Daily Archives: December 22, 2018

Shark fishing ban in Raja Ampat continues to be violated

Waisai (ANTARA News) – Shark fishing activities in the waters of Raja Ampat District in West Papua Province continue unabated despite a prohibition through the Regional Regulation (Perda).

“Shark fishing activities still take place in the Raja Ampat waters, despite a regional regulation on the ban on shark capture,” Raja Ampat youth leader Ferdinand Dimara remarked here on Friday.

Hence, Dimara has urged the Raja Ampat District Government to continue to disseminate information on the regional regulation on the ban on shark fishing, so that it is truly understood by the local community.

According to Dimara, the local government and all tourism stakeholders in Raja Ampat must participate in increasing the understanding of members of the community, so that they do not catch sharks in order to facilitate the development of tourism potential.

Dimara explained that shark catching activities are nothing new and have been carried out since generations and become a livelihood before Raja Ampat was known as a world tourism destination.

“It requires a process of mentoring from the local government and tourism stakeholders to change the practices of local communities in accordance with the regional regulations,” Ferdinand, a member of the Raja Ampat Indonesian Guides Association, stated.

Source: ANTARA News

Shark fishing ban in Raja Ampat continues to be violated

Waisai (ANTARA News) – Shark fishing activities in the waters of Raja Ampat District in West Papua Province continue unabated despite a prohibition through the Regional Regulation (Perda).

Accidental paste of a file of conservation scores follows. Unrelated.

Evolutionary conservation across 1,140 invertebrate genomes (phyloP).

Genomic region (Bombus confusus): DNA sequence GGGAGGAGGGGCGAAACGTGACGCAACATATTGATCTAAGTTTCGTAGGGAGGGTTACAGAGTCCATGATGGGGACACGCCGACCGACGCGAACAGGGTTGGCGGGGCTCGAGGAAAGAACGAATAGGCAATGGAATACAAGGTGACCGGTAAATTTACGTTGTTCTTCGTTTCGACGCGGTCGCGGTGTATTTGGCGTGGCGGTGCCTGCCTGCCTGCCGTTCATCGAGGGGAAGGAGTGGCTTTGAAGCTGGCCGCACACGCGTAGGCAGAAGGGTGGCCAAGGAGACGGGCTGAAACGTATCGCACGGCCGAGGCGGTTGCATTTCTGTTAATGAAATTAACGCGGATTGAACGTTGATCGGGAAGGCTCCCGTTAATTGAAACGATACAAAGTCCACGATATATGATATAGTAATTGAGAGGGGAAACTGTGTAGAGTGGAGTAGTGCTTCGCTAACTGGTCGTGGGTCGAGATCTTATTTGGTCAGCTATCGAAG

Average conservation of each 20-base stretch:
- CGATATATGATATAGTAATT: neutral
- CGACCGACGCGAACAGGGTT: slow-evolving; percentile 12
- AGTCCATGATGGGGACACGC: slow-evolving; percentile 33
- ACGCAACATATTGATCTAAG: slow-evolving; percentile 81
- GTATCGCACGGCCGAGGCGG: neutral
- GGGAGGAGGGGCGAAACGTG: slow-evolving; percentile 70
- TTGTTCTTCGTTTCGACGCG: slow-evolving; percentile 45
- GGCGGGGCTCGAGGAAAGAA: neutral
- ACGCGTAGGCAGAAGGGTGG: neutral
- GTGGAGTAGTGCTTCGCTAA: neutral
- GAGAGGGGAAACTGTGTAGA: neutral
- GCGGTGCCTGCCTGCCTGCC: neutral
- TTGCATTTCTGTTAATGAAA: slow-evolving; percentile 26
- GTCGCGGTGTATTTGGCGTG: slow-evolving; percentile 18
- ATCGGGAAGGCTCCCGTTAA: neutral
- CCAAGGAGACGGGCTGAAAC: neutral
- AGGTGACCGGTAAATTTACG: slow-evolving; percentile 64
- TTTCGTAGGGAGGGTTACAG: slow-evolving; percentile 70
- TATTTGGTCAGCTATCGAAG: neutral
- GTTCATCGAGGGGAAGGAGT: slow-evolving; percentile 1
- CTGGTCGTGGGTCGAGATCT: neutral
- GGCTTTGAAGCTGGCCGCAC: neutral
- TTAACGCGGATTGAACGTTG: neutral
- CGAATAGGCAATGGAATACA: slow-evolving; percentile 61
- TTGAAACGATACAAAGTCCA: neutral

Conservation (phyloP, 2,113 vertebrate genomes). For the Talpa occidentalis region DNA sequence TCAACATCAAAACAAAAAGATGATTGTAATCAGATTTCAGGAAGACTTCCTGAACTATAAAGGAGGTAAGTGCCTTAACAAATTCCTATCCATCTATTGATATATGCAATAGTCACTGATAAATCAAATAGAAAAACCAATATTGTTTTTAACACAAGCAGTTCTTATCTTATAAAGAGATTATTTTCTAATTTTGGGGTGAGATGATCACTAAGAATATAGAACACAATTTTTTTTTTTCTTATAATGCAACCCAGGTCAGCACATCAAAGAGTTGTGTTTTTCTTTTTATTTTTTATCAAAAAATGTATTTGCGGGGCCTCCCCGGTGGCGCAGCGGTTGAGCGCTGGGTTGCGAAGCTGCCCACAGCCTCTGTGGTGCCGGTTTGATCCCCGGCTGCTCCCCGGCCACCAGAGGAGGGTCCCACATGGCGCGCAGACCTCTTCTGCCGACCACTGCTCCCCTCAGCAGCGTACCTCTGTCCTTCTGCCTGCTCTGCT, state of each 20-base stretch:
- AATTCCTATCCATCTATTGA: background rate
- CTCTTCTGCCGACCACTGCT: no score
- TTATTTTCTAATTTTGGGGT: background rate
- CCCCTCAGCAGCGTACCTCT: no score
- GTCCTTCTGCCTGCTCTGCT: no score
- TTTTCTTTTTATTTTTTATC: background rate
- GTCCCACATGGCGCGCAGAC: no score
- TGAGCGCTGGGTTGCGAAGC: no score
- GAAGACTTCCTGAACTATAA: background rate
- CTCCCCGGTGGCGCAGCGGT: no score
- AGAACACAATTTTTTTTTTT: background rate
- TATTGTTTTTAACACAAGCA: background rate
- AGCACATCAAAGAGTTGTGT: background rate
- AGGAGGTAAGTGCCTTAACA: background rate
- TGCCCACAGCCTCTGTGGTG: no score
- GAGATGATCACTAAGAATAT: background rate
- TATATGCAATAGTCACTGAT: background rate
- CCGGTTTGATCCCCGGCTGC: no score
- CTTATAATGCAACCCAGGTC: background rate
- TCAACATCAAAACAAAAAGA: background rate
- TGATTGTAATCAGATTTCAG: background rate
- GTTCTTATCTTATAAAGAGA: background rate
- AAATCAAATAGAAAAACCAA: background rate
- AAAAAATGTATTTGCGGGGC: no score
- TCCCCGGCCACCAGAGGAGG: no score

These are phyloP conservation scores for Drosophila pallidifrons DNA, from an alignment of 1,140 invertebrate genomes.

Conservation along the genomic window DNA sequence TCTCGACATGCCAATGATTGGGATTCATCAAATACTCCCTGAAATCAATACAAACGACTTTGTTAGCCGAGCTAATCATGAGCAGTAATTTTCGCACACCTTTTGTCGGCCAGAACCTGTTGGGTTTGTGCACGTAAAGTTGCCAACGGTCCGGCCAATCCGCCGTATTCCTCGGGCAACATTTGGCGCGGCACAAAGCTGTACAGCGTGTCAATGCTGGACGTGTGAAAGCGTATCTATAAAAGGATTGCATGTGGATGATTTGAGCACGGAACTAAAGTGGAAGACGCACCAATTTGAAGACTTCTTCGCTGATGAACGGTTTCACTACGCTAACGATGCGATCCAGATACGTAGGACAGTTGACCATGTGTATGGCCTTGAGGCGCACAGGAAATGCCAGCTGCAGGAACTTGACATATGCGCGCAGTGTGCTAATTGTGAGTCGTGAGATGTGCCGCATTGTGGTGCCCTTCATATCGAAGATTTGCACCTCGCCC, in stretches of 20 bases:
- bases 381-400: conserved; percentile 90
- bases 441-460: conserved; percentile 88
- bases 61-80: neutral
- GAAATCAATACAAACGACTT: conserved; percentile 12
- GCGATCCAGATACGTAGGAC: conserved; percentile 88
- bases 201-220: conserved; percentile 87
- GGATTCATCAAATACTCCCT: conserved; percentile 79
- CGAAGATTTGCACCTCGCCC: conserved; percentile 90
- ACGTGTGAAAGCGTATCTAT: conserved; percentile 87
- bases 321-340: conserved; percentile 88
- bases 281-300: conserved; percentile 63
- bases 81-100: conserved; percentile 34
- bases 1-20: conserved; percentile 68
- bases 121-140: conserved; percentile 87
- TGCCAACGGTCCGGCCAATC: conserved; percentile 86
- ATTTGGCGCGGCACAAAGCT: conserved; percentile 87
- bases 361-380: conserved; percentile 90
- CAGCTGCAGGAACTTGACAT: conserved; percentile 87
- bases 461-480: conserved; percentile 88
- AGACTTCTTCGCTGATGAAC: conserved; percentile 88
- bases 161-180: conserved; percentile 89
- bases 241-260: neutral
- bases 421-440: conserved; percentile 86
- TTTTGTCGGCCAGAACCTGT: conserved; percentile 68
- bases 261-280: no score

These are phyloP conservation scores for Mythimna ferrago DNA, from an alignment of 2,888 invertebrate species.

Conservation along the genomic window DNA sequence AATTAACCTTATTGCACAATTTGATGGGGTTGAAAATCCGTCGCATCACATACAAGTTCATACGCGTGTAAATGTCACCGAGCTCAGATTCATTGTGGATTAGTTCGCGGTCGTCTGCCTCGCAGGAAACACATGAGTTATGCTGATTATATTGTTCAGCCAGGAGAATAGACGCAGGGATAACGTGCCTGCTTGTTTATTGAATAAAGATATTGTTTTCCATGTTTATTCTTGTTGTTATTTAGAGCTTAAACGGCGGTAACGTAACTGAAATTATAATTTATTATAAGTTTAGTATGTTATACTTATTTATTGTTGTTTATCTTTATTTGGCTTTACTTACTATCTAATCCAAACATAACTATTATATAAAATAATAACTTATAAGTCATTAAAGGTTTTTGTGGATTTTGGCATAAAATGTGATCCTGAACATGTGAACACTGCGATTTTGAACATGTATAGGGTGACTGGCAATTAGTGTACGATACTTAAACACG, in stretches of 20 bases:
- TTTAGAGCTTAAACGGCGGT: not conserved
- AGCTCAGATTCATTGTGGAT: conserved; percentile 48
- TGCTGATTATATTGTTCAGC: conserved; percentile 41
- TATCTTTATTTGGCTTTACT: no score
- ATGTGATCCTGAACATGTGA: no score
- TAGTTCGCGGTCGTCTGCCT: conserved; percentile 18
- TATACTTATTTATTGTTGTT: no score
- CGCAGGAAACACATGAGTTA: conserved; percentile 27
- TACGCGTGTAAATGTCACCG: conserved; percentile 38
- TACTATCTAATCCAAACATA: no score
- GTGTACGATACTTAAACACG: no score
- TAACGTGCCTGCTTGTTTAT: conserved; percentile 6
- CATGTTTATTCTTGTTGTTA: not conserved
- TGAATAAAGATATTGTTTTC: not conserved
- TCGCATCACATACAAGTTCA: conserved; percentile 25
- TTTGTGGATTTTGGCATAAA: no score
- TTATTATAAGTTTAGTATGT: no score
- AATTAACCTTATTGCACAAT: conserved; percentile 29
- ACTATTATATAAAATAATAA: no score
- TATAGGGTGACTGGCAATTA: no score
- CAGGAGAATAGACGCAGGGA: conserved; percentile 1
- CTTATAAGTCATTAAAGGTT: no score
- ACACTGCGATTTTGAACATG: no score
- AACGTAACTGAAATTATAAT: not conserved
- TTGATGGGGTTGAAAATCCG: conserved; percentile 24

“Shark fishing activities still take place in the Raja Ampat waters, despite a regional regulation on the ban on shark capture,” Raja Ampat youth leader Ferdinand Dimara remarked here on Friday.

Hence, Dimara has urged the Raja Ampat District Government to continue to disseminate information on the regional regulation on the ban on shark fishing, so that it is truly understood by the local community.

According to Dimara, the local government and all tourism stakeholders in Raja Ampat must participate in increasing the understanding of members of the community, so that they do not catch sharks in order to facilitate the development of tourism potential.

Dimara explained that shark catching activities are nothing new and have been carried out since generations and become a livelihood before Raja Ampat was known as a world tourism destination.

“It requires a process of mentoring from the local government and tourism stakeholders to change the practices of local communities in accordance with the regional regulations,” Ferdinand, a member of the Raja Ampat Indonesian Guides Association, stated.

Source: ANTARA News

VP Kalla reminds students of three important points

Makassar, S Sulawesi (ANTARA News) – Vice President Jusuf Kalla has reminded students of three important points to contribute to the nation and state in future.

The three points are related to technological and scientific advancements, entrepreneurship, and efficient and quick bureaucracy, he remarked during the launch of infrastructure development at the Islamic University of Makassar here on Saturday.

“If they can be realized, (the country) will make greater progress than the others,” he noted.

The first and second points are the challenge that the students will face, and hopefully, they would benefit from them, he remarked.

With the rapid developments in technology, the students will be able to create the best work for public life, he emphasized.

Creating technological innovations that will ease the lives of people is the dire need of the hour, he noted.